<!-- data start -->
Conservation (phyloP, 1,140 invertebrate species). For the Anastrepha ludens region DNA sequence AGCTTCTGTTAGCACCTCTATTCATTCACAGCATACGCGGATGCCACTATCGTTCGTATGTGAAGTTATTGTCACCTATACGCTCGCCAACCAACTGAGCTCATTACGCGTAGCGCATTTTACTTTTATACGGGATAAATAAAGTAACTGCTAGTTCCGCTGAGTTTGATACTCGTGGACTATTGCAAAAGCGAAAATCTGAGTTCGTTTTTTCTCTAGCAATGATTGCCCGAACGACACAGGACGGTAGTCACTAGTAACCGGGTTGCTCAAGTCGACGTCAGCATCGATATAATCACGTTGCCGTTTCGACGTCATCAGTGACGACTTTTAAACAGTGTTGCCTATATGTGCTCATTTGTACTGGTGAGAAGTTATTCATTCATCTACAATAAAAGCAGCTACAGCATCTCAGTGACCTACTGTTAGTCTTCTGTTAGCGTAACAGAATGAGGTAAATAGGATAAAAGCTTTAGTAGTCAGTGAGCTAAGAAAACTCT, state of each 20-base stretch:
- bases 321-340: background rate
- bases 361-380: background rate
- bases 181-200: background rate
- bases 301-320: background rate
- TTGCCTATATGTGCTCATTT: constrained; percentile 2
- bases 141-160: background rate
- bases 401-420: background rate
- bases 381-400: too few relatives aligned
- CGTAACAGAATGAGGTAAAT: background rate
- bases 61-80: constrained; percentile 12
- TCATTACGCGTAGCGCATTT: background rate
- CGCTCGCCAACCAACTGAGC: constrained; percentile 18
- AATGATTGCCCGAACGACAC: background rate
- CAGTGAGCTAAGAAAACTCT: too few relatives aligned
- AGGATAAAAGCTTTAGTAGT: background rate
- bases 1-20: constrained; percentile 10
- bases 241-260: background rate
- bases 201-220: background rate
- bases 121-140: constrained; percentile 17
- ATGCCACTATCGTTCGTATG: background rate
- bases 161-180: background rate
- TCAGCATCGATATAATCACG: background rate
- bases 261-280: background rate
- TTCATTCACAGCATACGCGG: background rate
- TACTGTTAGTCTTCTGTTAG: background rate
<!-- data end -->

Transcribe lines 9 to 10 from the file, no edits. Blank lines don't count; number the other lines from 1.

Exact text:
- bases 381-400: too few relatives aligned
- CGTAACAGAATGAGGTAAAT: background rate